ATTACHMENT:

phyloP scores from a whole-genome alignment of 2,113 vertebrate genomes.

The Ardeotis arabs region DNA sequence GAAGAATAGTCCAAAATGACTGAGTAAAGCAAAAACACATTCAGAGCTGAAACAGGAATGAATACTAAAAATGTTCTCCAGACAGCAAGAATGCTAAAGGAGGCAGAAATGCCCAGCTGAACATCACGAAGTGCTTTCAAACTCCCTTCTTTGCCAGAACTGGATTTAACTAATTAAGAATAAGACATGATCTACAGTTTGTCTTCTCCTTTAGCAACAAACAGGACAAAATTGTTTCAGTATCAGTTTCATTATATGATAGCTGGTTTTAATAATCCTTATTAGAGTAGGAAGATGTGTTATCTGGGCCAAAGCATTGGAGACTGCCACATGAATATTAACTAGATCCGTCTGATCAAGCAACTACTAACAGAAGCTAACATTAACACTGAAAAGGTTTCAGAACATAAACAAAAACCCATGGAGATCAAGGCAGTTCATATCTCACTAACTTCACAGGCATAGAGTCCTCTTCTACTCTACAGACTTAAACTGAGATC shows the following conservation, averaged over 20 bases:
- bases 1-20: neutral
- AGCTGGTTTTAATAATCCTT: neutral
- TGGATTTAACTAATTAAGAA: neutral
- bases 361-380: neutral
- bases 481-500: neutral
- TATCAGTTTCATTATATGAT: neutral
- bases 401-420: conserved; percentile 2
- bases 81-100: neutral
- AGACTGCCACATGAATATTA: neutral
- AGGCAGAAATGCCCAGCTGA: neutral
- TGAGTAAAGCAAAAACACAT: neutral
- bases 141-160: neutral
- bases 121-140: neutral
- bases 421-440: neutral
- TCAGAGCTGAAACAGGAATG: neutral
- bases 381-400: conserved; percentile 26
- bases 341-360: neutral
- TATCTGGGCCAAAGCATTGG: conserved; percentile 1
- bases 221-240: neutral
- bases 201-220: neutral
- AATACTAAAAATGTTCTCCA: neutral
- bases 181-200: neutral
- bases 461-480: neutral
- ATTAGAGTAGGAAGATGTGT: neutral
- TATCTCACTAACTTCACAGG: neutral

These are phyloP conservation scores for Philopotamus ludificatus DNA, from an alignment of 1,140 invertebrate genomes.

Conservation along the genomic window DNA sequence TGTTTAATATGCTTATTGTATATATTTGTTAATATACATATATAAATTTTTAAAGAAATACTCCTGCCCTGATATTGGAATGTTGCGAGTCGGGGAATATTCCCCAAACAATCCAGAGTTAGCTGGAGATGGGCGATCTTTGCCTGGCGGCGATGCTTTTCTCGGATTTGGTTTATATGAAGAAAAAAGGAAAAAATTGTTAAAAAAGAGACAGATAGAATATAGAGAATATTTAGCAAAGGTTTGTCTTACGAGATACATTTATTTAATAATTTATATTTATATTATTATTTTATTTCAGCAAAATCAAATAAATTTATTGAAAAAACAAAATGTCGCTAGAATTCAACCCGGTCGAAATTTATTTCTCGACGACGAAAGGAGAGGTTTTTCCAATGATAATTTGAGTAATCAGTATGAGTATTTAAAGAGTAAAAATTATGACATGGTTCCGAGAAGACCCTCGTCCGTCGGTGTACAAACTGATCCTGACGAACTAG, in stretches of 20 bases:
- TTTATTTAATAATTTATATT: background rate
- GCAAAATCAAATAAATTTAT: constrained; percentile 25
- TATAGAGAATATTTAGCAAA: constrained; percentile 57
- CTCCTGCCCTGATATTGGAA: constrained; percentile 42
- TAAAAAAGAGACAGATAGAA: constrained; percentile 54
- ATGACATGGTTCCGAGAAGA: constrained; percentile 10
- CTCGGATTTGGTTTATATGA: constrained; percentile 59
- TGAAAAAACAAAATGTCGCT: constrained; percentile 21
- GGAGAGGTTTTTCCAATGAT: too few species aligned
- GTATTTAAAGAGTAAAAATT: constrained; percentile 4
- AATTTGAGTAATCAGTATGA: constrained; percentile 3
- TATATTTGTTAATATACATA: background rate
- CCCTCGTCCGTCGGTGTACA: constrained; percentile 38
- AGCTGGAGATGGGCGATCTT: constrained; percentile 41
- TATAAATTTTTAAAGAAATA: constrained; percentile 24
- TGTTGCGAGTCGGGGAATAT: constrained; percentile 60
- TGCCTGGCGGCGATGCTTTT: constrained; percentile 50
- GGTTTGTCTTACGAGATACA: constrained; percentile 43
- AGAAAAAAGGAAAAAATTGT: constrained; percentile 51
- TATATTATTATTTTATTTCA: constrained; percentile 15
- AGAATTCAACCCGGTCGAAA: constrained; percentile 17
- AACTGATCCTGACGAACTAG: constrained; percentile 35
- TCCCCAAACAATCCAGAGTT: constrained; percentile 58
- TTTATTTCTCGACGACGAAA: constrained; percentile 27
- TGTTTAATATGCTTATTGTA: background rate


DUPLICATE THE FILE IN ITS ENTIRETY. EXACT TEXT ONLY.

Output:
phyloP scores from a whole-genome alignment of 2,113 vertebrate genomes.

The Ardeotis arabs region DNA sequence GAAGAATAGTCCAAAATGACTGAGTAAAGCAAAAACACATTCAGAGCTGAAACAGGAATGAATACTAAAAATGTTCTCCAGACAGCAAGAATGCTAAAGGAGGCAGAAATGCCCAGCTGAACATCACGAAGTGCTTTCAAACTCCCTTCTTTGCCAGAACTGGATTTAACTAATTAAGAATAAGACATGATCTACAGTTTGTCTTCTCCTTTAGCAACAAACAGGACAAAATTGTTTCAGTATCAGTTTCATTATATGATAGCTGGTTTTAATAATCCTTATTAGAGTAGGAAGATGTGTTATCTGGGCCAAAGCATTGGAGACTGCCACATGAATATTAACTAGATCCGTCTGATCAAGCAACTACTAACAGAAGCTAACATTAACACTGAAAAGGTTTCAGAACATAAACAAAAACCCATGGAGATCAAGGCAGTTCATATCTCACTAACTTCACAGGCATAGAGTCCTCTTCTACTCTACAGACTTAAACTGAGATC shows the following conservation, averaged over 20 bases:
- bases 1-20: neutral
- AGCTGGTTTTAATAATCCTT: neutral
- TGGATTTAACTAATTAAGAA: neutral
- bases 361-380: neutral
- bases 481-500: neutral
- TATCAGTTTCATTATATGAT: neutral
- bases 401-420: conserved; percentile 2
- bases 81-100: neutral
- AGACTGCCACATGAATATTA: neutral
- AGGCAGAAATGCCCAGCTGA: neutral
- TGAGTAAAGCAAAAACACAT: neutral
- bases 141-160: neutral
- bases 121-140: neutral
- bases 421-440: neutral
- TCAGAGCTGAAACAGGAATG: neutral
- bases 381-400: conserved; percentile 26
- bases 341-360: neutral
- TATCTGGGCCAAAGCATTGG: conserved; percentile 1
- bases 221-240: neutral
- bases 201-220: neutral
- AATACTAAAAATGTTCTCCA: neutral
- bases 181-200: neutral
- bases 461-480: neutral
- ATTAGAGTAGGAAGATGTGT: neutral
- TATCTCACTAACTTCACAGG: neutral

These are phyloP conservation scores for Philopotamus ludificatus DNA, from an alignment of 1,140 invertebrate genomes.

Conservation along the genomic window DNA sequence TGTTTAATATGCTTATTGTATATATTTGTTAATATACATATATAAATTTTTAAAGAAATACTCCTGCCCTGATATTGGAATGTTGCGAGTCGGGGAATATTCCCCAAACAATCCAGAGTTAGCTGGAGATGGGCGATCTTTGCCTGGCGGCGATGCTTTTCTCGGATTTGGTTTATATGAAGAAAAAAGGAAAAAATTGTTAAAAAAGAGACAGATAGAATATAGAGAATATTTAGCAAAGGTTTGTCTTACGAGATACATTTATTTAATAATTTATATTTATATTATTATTTTATTTCAGCAAAATCAAATAAATTTATTGAAAAAACAAAATGTCGCTAGAATTCAACCCGGTCGAAATTTATTTCTCGACGACGAAAGGAGAGGTTTTTCCAATGATAATTTGAGTAATCAGTATGAGTATTTAAAGAGTAAAAATTATGACATGGTTCCGAGAAGACCCTCGTCCGTCGGTGTACAAACTGATCCTGACGAACTAG, in stretches of 20 bases:
- TTTATTTAATAATTTATATT: background rate
- GCAAAATCAAATAAATTTAT: constrained; percentile 25
- TATAGAGAATATTTAGCAAA: constrained; percentile 57
- CTCCTGCCCTGATATTGGAA: constrained; percentile 42
- TAAAAAAGAGACAGATAGAA: constrained; percentile 54
- ATGACATGGTTCCGAGAAGA: constrained; percentile 10
- CTCGGATTTGGTTTATATGA: constrained; percentile 59
- TGAAAAAACAAAATGTCGCT: constrained; percentile 21
- GGAGAGGTTTTTCCAATGAT: too few species aligned
- GTATTTAAAGAGTAAAAATT: constrained; percentile 4
- AATTTGAGTAATCAGTATGA: constrained; percentile 3
- TATATTTGTTAATATACATA: background rate
- CCCTCGTCCGTCGGTGTACA: constrained; percentile 38
- AGCTGGAGATGGGCGATCTT: constrained; percentile 41
- TATAAATTTTTAAAGAAATA: constrained; percentile 24
- TGTTGCGAGTCGGGGAATAT: constrained; percentile 60
- TGCCTGGCGGCGATGCTTTT: constrained; percentile 50
- GGTTTGTCTTACGAGATACA: constrained; percentile 43
- AGAAAAAAGGAAAAAATTGT: constrained; percentile 51
- TATATTATTATTTTATTTCA: constrained; percentile 15
- AGAATTCAACCCGGTCGAAA: constrained; percentile 17
- AACTGATCCTGACGAACTAG: constrained; percentile 35
- TCCCCAAACAATCCAGAGTT: constrained; percentile 58
- TTTATTTCTCGACGACGAAA: constrained; percentile 27
- TGTTTAATATGCTTATTGTA: background rate